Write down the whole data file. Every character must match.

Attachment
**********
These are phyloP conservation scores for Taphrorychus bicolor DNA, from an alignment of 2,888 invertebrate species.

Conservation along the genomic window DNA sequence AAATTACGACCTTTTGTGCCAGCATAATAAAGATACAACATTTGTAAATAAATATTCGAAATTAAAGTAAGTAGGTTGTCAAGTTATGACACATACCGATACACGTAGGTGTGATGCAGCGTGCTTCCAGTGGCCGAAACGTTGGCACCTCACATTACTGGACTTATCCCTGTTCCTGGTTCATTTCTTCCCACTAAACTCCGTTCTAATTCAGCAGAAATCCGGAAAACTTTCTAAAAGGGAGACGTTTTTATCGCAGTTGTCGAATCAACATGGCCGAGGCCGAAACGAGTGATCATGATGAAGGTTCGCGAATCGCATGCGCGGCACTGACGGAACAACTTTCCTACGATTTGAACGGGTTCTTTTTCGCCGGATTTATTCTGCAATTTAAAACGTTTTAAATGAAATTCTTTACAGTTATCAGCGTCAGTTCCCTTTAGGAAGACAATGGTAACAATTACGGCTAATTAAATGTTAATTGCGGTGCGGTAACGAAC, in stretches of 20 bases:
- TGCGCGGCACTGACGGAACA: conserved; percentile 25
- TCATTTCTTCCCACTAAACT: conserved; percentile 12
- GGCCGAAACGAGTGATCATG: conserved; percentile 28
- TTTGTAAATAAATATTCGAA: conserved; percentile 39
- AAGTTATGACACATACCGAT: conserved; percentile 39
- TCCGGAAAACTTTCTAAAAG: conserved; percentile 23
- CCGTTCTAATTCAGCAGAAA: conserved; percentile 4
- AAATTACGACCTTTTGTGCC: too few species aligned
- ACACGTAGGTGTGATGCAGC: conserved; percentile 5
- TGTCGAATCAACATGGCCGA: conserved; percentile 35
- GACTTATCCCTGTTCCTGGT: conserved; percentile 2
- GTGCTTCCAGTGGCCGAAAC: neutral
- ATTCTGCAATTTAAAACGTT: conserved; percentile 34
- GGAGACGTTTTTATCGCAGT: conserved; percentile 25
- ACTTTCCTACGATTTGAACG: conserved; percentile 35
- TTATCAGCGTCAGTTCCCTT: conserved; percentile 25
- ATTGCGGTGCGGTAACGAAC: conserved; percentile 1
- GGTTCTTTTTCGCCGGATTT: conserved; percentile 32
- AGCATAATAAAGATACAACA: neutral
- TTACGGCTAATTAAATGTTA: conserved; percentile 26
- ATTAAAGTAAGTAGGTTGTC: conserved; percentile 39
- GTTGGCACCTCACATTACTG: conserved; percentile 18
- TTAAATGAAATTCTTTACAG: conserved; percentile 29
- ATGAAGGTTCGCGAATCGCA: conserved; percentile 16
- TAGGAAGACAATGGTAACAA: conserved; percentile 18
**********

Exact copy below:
These are phyloP conservation scores for Taphrorychus bicolor DNA, from an alignment of 2,888 invertebrate species.

Conservation along the genomic window DNA sequence AAATTACGACCTTTTGTGCCAGCATAATAAAGATACAACATTTGTAAATAAATATTCGAAATTAAAGTAAGTAGGTTGTCAAGTTATGACACATACCGATACACGTAGGTGTGATGCAGCGTGCTTCCAGTGGCCGAAACGTTGGCACCTCACATTACTGGACTTATCCCTGTTCCTGGTTCATTTCTTCCCACTAAACTCCGTTCTAATTCAGCAGAAATCCGGAAAACTTTCTAAAAGGGAGACGTTTTTATCGCAGTTGTCGAATCAACATGGCCGAGGCCGAAACGAGTGATCATGATGAAGGTTCGCGAATCGCATGCGCGGCACTGACGGAACAACTTTCCTACGATTTGAACGGGTTCTTTTTCGCCGGATTTATTCTGCAATTTAAAACGTTTTAAATGAAATTCTTTACAGTTATCAGCGTCAGTTCCCTTTAGGAAGACAATGGTAACAATTACGGCTAATTAAATGTTAATTGCGGTGCGGTAACGAAC, in stretches of 20 bases:
- TGCGCGGCACTGACGGAACA: conserved; percentile 25
- TCATTTCTTCCCACTAAACT: conserved; percentile 12
- GGCCGAAACGAGTGATCATG: conserved; percentile 28
- TTTGTAAATAAATATTCGAA: conserved; percentile 39
- AAGTTATGACACATACCGAT: conserved; percentile 39
- TCCGGAAAACTTTCTAAAAG: conserved; percentile 23
- CCGTTCTAATTCAGCAGAAA: conserved; percentile 4
- AAATTACGACCTTTTGTGCC: too few species aligned
- ACACGTAGGTGTGATGCAGC: conserved; percentile 5
- TGTCGAATCAACATGGCCGA: conserved; percentile 35
- GACTTATCCCTGTTCCTGGT: conserved; percentile 2
- GTGCTTCCAGTGGCCGAAAC: neutral
- ATTCTGCAATTTAAAACGTT: conserved; percentile 34
- GGAGACGTTTTTATCGCAGT: conserved; percentile 25
- ACTTTCCTACGATTTGAACG: conserved; percentile 35
- TTATCAGCGTCAGTTCCCTT: conserved; percentile 25
- ATTGCGGTGCGGTAACGAAC: conserved; percentile 1
- GGTTCTTTTTCGCCGGATTT: conserved; percentile 32
- AGCATAATAAAGATACAACA: neutral
- TTACGGCTAATTAAATGTTA: conserved; percentile 26
- ATTAAAGTAAGTAGGTTGTC: conserved; percentile 39
- GTTGGCACCTCACATTACTG: conserved; percentile 18
- TTAAATGAAATTCTTTACAG: conserved; percentile 29
- ATGAAGGTTCGCGAATCGCA: conserved; percentile 16
- TAGGAAGACAATGGTAACAA: conserved; percentile 18